When Willpower Isn’t Enough (Ep. 200)

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(Photo: d26b73)

(Photo: d26b73)

One of the most compelling talks I saw at this year’s American Economics Association conference was by Katherine Milkman, an assistant professor at the Wharton School at Penn. She holds a joint Ph.D. in computer science and business, but her passion is behavioral economics — and, specifically, how its findings can be applied to help people in their daily lives. Milkman and her research are the focus of our latest Freakonomics Radio episode, “When Willpower Isn’t Enough.” (You can subscribe to the podcast at iTunes or elsewhere, get the RSS feed, or listen via the media player above. You can also read the transcript, which includes credits for the music you’ll hear in the episode.)

Milkman’s AEA presentation came during a session chaired by Richard Thaler, who is widely (and justifiably) considered the dean of behavioral economics. (Thaler, a co-author of the excellent Nudge, has a new book out this spring called Misbehaving: The Making of Behavioral Economics; I’ve read an early draft and eagerly recommend it.) Whereas Thaler and his peers used to have to spend a lot time persuading their fellow economists that there was room in their field for psychology, it was obvious that, for a younger scholar like Milkman, persuasion isn’t part of the pitch. As we’ve noted in a few recent podcast episodes (namely “Hacking the World Bank” and “The Maddest of Men“), behavioral economics has been so broadly embraced that we’ve dispensed with the justification of it and moved on the applications.

Milkman’s research is motivated by personal experience. “In short,” she tells us, “I struggle a lot with willpower. And I find it difficult at the end of a long day to get to the gym, I find it difficult to stick to my diet, I find it difficult to stick to my goals more generally. And … one of the things I’ve found curious is why, and what I can do to solve those problems for myself and for others. And that’s where a lot of my research focuses.”

In the podcast, we talk primarily about two of Milkman’s ideas:

1. “Temptation bundling”: the idea of tying together two activities — one you should do but may avoid; and one you love to do but isn’t necessarily productive. Or, as Milkman describes it in a research paper (co-authored with Julia Minson and Kevin Volpp), “a method for simultaneously tackling two types of self-control problems by harnessing consumption complementarities. The paper is called “Holding The Hunger Games Hostage at the Gym: An Evaluation of Temptation Bundling.” Among the examples Milkman gives in the podcast: “So what if you only let yourself get a pedicure while catching up on overdue emails for work? Or what if you only let yourself listen to your favorite CDs while catching up on household chores. Or only let yourself go to your very favorite restaurant whose hamburgers you crave while spending time with a difficult relative who you should see more of.”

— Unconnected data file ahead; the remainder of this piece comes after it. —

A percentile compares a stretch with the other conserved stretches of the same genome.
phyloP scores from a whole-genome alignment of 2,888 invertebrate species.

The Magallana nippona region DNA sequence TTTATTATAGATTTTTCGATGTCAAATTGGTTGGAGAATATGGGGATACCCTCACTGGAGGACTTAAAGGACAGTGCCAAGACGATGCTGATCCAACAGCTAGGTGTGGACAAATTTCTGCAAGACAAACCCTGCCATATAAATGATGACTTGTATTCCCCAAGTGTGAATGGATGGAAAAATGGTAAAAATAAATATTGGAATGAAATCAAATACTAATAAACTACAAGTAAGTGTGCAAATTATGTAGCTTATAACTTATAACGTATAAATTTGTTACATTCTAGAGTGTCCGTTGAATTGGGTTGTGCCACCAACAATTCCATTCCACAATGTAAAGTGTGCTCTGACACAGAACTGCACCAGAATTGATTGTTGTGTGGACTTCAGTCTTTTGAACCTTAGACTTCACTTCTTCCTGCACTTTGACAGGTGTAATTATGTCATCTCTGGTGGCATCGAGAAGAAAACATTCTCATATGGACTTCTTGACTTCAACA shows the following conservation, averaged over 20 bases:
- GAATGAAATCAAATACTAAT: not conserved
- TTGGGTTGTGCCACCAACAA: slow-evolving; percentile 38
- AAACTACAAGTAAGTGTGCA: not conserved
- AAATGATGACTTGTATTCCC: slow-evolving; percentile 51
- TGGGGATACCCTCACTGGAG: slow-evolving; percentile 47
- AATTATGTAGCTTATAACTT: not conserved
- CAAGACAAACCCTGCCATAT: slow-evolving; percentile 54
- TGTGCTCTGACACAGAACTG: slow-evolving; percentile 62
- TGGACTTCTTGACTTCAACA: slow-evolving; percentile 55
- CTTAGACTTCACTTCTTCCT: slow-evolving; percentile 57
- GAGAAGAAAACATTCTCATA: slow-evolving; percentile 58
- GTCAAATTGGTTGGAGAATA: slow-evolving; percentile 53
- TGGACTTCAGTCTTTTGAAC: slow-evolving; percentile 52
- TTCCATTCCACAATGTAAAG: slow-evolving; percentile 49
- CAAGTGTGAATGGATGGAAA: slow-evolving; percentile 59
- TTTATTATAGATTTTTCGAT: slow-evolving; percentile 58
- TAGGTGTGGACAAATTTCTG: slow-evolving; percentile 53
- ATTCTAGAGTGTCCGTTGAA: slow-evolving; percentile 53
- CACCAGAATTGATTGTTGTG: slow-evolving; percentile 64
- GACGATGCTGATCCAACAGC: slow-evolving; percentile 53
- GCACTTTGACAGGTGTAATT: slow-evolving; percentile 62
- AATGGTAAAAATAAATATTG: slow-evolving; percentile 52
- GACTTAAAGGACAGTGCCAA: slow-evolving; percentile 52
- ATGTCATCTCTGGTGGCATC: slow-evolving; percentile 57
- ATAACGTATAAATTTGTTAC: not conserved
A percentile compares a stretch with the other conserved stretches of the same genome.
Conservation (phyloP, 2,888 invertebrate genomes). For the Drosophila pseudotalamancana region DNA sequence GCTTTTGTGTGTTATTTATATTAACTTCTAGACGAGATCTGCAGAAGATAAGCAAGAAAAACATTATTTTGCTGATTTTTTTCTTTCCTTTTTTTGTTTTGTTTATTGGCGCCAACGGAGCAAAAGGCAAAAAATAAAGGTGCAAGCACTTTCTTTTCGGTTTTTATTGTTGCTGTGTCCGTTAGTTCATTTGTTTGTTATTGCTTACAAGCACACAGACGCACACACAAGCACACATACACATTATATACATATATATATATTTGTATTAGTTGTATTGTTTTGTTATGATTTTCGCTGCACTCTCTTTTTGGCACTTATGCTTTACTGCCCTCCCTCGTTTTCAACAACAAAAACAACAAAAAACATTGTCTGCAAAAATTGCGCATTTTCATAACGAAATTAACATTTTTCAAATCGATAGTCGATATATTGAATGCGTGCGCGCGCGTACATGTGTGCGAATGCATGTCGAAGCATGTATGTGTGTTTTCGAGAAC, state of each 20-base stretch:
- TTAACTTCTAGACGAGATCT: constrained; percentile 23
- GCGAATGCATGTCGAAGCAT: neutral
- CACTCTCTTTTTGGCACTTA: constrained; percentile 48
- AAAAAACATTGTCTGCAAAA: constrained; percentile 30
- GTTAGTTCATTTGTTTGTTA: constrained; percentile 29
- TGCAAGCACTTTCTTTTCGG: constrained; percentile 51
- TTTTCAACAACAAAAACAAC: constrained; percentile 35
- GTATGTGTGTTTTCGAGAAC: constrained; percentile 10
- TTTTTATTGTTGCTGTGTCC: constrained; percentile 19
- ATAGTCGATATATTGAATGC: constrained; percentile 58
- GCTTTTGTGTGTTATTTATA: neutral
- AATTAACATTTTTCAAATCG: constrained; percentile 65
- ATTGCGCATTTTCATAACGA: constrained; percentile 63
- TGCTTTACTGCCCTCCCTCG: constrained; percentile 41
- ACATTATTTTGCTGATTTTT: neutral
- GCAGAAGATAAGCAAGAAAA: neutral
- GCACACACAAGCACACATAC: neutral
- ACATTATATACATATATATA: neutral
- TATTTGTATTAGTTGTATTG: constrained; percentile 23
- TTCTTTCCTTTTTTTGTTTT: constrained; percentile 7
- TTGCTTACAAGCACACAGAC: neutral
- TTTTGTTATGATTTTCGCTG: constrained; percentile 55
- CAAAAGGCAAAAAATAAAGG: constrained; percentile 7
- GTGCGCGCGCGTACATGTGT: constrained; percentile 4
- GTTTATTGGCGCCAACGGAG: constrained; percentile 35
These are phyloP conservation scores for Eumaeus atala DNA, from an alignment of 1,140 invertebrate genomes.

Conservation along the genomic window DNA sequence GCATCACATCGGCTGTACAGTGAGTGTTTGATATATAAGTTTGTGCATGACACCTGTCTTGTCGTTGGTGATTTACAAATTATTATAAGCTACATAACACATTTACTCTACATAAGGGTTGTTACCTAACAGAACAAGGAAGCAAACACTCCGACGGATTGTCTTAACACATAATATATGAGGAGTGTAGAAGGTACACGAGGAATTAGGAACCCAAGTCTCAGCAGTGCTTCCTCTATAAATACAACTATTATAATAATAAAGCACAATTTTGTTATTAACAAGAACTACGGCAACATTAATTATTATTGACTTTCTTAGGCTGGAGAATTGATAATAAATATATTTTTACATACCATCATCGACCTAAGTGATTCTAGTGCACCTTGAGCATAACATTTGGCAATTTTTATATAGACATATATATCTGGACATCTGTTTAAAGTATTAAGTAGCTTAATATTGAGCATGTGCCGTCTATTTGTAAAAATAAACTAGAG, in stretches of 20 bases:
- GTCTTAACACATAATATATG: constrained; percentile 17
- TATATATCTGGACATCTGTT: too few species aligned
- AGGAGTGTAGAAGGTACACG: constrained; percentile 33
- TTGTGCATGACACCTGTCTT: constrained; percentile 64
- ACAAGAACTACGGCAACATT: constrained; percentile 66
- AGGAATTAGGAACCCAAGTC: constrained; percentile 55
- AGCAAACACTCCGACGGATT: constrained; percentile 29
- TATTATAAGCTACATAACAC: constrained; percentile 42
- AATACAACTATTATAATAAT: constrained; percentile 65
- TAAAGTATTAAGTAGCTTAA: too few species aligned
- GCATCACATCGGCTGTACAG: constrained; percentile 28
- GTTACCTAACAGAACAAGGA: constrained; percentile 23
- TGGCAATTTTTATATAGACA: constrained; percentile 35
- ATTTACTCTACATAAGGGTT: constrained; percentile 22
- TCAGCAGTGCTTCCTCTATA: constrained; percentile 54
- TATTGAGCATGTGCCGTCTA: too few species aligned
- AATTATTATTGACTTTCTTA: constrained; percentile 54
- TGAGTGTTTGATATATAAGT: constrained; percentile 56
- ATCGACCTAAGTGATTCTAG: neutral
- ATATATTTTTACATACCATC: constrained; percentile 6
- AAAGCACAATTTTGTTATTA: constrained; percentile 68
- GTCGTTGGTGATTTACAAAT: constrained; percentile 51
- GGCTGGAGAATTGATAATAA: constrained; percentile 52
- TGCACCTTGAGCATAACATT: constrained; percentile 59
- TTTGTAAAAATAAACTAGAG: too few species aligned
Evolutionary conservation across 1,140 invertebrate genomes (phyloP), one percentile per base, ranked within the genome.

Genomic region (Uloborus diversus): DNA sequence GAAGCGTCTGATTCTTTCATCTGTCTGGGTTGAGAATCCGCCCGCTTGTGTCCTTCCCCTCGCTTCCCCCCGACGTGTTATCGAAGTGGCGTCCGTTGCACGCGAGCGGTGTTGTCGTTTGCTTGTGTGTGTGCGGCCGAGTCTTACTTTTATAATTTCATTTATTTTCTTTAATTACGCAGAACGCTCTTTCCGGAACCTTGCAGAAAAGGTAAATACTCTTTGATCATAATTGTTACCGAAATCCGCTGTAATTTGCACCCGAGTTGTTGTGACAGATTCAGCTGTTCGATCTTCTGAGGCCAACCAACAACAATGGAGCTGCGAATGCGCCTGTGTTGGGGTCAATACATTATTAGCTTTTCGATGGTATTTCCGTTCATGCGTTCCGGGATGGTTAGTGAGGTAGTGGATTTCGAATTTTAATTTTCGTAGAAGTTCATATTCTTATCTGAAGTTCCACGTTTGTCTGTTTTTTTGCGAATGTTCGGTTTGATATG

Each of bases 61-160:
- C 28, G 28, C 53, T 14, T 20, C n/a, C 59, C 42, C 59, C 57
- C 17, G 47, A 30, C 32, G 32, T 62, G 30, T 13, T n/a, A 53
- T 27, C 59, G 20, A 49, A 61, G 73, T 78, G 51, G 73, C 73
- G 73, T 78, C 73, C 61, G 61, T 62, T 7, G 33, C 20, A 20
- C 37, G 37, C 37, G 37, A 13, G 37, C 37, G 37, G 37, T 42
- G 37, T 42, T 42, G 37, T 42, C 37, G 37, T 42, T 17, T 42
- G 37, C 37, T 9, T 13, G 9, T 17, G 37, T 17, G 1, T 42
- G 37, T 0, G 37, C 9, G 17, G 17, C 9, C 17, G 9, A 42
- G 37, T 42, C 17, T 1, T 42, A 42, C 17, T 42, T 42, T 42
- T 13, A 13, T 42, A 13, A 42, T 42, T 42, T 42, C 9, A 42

2. The “fresh start effect”: here’s how Milkman and co-authors Hengchen Dai and Jason Riis explain it in “The Fresh Start Effect: Temporal Landmarks Motivate Aspirational Behavior”:

The popularity of New Year’s resolutions suggests that people are more likely to tackle their goals immediately following salient temporal landmarks. If true, this little-researched phenomenon has the potential to help people overcome important willpower problems that often limit goal attainment. Across three archival field studies, we provide evidence of a “fresh start effect.” We show that Google searches for the term “diet” (Study 1), gym visits (Study 2), and commitments to pursue goals (Study 3) all increase following temporal landmarks (e.g., the outset of a new week, month, year, or semester; a birthday; a holiday). We propose that these landmarks demarcate the passage of time, creating many new mental accounting periods each year, which relegate past imperfections to a previous period, induce people to take a big-picture view of their lives, and thus motivate aspirational behaviors.

Along the way, you’ll hear Milkman present evidence that the fresh start effect and temptation bundling actually work; you’ll also hear from plenty of people who’ve tried such tricks on themselves. One thing they all have in common: they’ve come to accept that sometimes willpower, as appealing a trait as it is, sometimes just isn’t enough.

Special thanks to Shira Bannerman and Tyler Pratt for reporting on this episode.

typical consumer

I want you guys to lock my TV unless my stationary bike is in use. I don't see why that would be so hard these days with all the smart wifi devices. The stationary bike sends a signal to my PC. My PC allows the TV to turn on.


If we take temptation bundling a step further, I wonder if we'd begin to see some Pavlovian affect. That is, subjects don't want to exercise just to hear a book. They actually experience pleasure/stimulation with exercise alone because of its association with hearing stories...?

Can, eventually, we take away the temptation and enjoy the "grunt" task?